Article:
Why Didn’t Qaddafi Go Into Exile?
By Taylor Marvin
Over at The Monkey Cage, UCSD School of International Relations and Pacific Studies* professor Barbara Walter has a short piece on how the ICC motivates threatened dictators to fight rather than risk prosecution. It’s worth quoting in full:
“One of the many puzzles surrounding Muammar Qaddafi was his refusal to go into exile. Once NATO intervened on behalf of the rebels and Tripoli fell, Qaddafi must have known that he would eventually lose the war and that this would mean death. Instead of leaving the country, he decided to stay.
Why? One surprising answer has to do with the International Criminal Court. It used to be that exile was an attractive long-term option for dictators to take. Rather than stay and fight, they could live their lives in wealth and comfort in beautiful and stable places such as Paris or the Bahamas.
This changed as more and more countries ratified the Rome Statute of the ICC. Now seeking asylum is no longer easy or particularly attractive. Dictators can try to convince countries such as France, Britain, Venezuela, Mexico or Spain to let them settle in their capital cities or along their coastlines. But since all have ratified Rome, moving there is tantamount to turning oneself in to be prosecuted for war crimes. Qaddafi could seek refuge in countries that have not yet ratified Rome, such as the United States or Cuba or Zimbabwe or Sudan or Saudi Arabia. But those countries are either unwilling to accept him (the U.S. and Saudi Arabia) or unable to credibly commit to protecting him over time (Cuba, Zimbabwe, Sudan). How long could Qaddafi trust that the current regime in Cuba or Zimbabwe will remain in power to protect him?
There is evidence that Qaddafi considered different exile options as early as March of this year. And yet he stayed until his death last week. We will never know exactly what went through Qaddafi’s head in the last year of his life. Part of what drove him to fight to the end was almost certainly an exaggerated love of power and risk. But part of what drove him was also likely to be careful calculations about his alternatives. What Qaddafi’s behavior reveals is a potentially unexpected and unfortunate side-effect of an increasingly successful ICC. By limiting the options nasty dictators have to seek exile, it is increasingly forcing them to stay. And by forcing them to stay, it could, inadvertently, be encouraging war.”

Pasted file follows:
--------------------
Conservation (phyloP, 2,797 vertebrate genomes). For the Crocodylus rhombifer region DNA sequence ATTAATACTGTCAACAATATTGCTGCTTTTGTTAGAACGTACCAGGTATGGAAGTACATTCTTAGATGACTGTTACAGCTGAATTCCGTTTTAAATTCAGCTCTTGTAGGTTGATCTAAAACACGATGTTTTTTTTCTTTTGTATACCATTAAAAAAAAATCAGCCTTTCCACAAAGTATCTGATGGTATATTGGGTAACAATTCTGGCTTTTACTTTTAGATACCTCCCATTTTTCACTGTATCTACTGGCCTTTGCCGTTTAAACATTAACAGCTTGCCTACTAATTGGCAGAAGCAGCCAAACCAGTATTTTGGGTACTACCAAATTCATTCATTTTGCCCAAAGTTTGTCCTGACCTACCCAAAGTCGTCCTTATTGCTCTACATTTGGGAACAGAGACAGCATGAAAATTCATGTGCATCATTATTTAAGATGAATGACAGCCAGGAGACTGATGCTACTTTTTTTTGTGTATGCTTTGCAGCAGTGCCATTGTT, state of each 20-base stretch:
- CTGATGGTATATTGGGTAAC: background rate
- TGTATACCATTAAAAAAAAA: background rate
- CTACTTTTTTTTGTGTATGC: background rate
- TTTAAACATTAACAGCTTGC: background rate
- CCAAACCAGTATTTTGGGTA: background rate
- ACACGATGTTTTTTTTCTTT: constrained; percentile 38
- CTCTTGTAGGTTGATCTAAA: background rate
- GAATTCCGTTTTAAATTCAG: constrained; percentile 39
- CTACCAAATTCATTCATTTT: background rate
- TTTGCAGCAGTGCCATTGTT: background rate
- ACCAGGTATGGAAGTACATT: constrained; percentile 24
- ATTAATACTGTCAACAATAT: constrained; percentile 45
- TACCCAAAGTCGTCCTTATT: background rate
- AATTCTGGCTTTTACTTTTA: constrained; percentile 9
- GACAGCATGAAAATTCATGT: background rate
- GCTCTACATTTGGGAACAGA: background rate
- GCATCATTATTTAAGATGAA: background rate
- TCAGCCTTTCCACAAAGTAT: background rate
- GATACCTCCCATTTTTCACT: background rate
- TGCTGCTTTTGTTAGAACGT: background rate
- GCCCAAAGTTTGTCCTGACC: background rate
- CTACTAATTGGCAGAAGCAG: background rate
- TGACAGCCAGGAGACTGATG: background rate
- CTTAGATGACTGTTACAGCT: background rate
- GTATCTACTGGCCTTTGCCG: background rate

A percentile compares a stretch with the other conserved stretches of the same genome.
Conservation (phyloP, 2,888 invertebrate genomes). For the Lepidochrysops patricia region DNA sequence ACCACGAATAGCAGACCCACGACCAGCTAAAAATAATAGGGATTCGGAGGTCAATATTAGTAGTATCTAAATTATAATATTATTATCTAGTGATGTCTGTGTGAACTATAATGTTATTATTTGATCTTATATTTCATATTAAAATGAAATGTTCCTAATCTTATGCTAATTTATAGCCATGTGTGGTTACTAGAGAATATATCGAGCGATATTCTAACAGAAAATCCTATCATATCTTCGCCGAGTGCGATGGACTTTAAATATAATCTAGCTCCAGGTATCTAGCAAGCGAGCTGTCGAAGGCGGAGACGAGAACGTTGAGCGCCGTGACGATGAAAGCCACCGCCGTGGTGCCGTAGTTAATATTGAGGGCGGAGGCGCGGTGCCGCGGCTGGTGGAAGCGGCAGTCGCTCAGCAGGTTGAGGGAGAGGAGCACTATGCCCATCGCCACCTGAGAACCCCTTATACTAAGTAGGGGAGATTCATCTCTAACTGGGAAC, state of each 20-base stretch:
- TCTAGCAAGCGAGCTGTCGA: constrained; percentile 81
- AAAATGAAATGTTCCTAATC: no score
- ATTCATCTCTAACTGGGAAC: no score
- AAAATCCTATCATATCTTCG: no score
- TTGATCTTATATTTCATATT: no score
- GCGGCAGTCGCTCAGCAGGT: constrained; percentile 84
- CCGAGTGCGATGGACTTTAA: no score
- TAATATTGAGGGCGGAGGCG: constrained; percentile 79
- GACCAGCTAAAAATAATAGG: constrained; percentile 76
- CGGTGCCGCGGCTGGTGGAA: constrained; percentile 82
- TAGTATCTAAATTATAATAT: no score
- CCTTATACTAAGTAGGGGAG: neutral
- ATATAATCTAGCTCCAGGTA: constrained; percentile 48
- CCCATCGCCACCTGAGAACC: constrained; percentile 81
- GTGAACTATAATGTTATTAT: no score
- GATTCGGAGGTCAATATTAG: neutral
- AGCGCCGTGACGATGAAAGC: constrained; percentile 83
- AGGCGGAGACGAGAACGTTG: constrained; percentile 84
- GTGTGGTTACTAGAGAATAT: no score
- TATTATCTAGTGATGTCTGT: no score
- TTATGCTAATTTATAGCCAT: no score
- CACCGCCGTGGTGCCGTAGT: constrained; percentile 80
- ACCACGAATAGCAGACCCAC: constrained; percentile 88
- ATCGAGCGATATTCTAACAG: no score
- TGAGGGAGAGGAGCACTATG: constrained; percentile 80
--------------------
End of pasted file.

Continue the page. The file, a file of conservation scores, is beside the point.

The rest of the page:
This is a strong argument — obviously it doesn’t invalidate the idea of the ICC, but the possibility that the increasing risk of prosecution abroad could motivate threatened dictators to remain and fight is important. If the ICC matures into a durable criminal court that can promptly prosecute war criminals, we can expect future dictators to be less and less likely to surrender power voluntarily.
However, there’s another aspect of dictators’ evolving incentive scheme to consider. Let’s assume that threatened autocrats face four broad possible outcomes, which they value in the following order:
Stay, remain in power > Flee, comfortable exile > Flee, prosecution by the ICC >
Stay, imprisonment in home country/death
While most dictators would probably prefer to remain in power, whiling away your days as an exile in Paris is pretty good alternative. But if the threat of ICC prosecution (and, nearly as importantly, confiscation of the funds you’ve stashed in foreign bank accounts) makes a comfortable exile impossible, embattled dictators have a strong incentive to stay and attempt to outlast their opponents. However, this preference only makes sense if an autocrat battling a domestic opposition has some chance of winning.